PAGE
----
Now, how humanitarian is that? 

Check out my blog at www.aaldef.org/blog  to read my reaction to the president’s Libya speech.

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Why is the U.S. attacking Libya?

Deep in an economic funk is no time to embark on another war, unless you can call it something else like a UN humanitarian mission to save poor anti-Gadhafi rebels.

Already by my amateur count, Obama’s spent all the savings he’d theoretically  get by cutting something like public broadcasting.

Public bombcasting is always more expensive.

The issue this week is what exactly is the U.S. involved in? Are we leading? Following? Obfuscating our true purpose? Why doesn’t Obama just call it what it is. Blood for Oil, Part II, or is it Part III, or Part IV.

 I’m losing count.

I’ve got to hand it to Obama. Starting a war, excuse me, a military engagement with UN allies, while all the world is focused on the devastation of Japan is a great bit of political sleight-of-hand. By comparison a war doesn’t seem so bad next to worries about impending nuclear disaster and the end of the world.

But as we come into this first week of Spring, we have no less than Dennis Kucinich (D-Ohio) saying that Obama has perhaps committed an impeachable offense, launching an unconstitutional war effort.

Should Obama have consulted Congress before giving the go ahead to start up against Libya? Is it a “war”? No combat troops are on the ground (yet). Did you expect Obama to parse his contitutional power to this degree?

Kucinich and a small group of the most liberal House members think the president is fudging to so much, he should have consulted them. The War Powers Act of 1973 is intended to limit the president’s ability to send troops into combat without Congressional approval.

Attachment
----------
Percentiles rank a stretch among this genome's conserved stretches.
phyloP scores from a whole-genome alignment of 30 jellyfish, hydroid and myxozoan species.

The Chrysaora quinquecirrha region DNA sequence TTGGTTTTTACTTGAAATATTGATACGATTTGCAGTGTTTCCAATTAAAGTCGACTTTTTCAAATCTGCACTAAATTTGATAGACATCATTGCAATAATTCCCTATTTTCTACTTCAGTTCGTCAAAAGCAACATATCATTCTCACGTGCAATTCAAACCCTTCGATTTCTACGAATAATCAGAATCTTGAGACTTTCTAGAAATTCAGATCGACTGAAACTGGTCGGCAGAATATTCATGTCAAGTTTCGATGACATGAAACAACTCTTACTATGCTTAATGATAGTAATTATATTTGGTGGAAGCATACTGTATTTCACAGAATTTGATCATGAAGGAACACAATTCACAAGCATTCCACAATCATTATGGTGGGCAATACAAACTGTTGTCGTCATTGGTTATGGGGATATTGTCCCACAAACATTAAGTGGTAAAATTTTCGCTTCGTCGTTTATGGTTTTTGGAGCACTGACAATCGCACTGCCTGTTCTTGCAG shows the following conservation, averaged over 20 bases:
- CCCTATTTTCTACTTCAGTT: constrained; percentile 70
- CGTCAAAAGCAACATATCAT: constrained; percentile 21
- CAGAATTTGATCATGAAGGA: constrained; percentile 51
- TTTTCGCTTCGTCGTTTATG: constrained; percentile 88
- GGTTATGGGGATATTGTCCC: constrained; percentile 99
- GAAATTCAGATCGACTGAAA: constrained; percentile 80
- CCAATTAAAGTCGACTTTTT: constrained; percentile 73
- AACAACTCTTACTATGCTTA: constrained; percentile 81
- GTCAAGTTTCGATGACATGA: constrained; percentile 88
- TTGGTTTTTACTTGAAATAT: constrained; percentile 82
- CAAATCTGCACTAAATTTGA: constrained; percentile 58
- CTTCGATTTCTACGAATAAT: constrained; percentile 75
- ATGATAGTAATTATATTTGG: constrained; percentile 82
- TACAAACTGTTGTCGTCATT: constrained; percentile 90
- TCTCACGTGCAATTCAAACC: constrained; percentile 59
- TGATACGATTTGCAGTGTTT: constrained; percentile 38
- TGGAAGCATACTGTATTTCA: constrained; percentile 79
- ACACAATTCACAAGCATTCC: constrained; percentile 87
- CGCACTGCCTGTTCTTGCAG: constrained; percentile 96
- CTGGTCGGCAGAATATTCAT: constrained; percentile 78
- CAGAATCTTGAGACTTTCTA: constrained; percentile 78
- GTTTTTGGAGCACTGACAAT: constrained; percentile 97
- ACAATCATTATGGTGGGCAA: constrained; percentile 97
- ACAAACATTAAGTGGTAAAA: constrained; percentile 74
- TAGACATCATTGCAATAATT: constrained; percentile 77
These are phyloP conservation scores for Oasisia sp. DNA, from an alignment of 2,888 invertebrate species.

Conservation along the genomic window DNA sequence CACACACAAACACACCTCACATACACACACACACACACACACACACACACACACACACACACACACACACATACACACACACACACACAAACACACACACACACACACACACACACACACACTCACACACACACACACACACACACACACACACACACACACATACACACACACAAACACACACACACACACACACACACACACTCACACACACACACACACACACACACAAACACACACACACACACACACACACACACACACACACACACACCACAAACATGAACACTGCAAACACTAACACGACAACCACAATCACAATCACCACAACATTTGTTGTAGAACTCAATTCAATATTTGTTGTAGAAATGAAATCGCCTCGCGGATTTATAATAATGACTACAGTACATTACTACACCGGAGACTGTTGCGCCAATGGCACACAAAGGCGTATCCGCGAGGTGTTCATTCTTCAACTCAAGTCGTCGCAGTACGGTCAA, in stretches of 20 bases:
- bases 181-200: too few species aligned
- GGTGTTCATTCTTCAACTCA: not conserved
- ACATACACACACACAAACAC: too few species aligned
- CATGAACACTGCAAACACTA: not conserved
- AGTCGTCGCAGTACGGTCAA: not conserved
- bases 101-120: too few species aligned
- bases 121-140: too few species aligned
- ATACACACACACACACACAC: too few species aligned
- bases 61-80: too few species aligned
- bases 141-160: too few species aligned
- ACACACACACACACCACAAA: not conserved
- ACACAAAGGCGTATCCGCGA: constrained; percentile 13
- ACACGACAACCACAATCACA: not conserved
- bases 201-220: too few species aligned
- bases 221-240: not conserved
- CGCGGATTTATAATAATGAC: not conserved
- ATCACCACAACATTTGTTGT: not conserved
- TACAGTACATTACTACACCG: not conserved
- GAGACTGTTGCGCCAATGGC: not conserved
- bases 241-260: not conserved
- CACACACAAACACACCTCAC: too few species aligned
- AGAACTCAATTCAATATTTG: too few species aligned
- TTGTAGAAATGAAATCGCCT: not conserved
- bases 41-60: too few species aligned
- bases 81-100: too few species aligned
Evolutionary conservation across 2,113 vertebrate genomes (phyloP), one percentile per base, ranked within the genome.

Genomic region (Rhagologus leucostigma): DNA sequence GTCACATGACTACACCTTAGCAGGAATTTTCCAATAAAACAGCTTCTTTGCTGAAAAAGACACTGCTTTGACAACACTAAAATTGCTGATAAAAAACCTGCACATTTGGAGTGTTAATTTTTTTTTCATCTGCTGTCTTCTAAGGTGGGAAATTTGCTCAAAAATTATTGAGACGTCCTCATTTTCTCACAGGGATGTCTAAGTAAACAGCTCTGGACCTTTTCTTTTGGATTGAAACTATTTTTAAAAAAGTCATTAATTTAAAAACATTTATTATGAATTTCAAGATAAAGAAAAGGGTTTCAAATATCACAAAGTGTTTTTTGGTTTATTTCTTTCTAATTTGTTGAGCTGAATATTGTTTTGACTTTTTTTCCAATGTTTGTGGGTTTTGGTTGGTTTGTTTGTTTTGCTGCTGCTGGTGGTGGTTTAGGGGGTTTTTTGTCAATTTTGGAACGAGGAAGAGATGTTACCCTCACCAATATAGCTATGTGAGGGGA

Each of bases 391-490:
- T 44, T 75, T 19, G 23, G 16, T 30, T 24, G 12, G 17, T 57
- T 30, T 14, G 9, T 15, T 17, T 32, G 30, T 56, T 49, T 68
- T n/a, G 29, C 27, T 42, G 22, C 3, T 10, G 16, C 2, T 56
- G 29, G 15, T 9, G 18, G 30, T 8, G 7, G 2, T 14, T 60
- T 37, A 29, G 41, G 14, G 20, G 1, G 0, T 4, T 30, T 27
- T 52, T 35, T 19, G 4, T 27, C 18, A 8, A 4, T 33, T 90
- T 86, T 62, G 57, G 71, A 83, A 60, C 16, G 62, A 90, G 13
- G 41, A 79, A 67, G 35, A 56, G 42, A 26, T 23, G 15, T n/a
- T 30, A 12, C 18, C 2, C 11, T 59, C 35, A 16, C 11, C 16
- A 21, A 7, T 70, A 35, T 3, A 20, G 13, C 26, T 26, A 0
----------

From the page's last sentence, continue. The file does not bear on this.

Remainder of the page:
But a president can do so for 60 days without a declaration or mandate from Congress.  60 days?  That sounds like a lot of time to do damage. But for enemies who like to play war for decades upon decades, 60 days is not so long.

So maybe the president thinks this is truly a short term action and we can all kindly disregard Gadhafi’s histrionics. All that stuff about fighting to the end, inch by inch, for forever and a day. Just macho talk by the colonel.  Or not.

Obama seems to be hoping for another repeat of the first Gulf War, where we can do most all the dirty work by air in just a few days with an adhoc alliance, before a vote can be taken in Congress.  And by time one could be taken, the action would be all over.  And we would win! U-S-A, U-S-A! 

Maybe. But the first Gulf War was an anomaly. The lesson since: War is not a video game. It’s a long narrative.

As we wait to see what exactly our purpose is in Libya, and what the end game is, it’s rather disappointing to see our man of change changing before our eyes into a different kind of president.

Anyone really surprised at this transformation? 

From  the war policy to the domestic policy and the banking and economic crisis, Obama seems quite happy to alienate the people who saw in him much hope.  Is this his way of getting ready for 2012?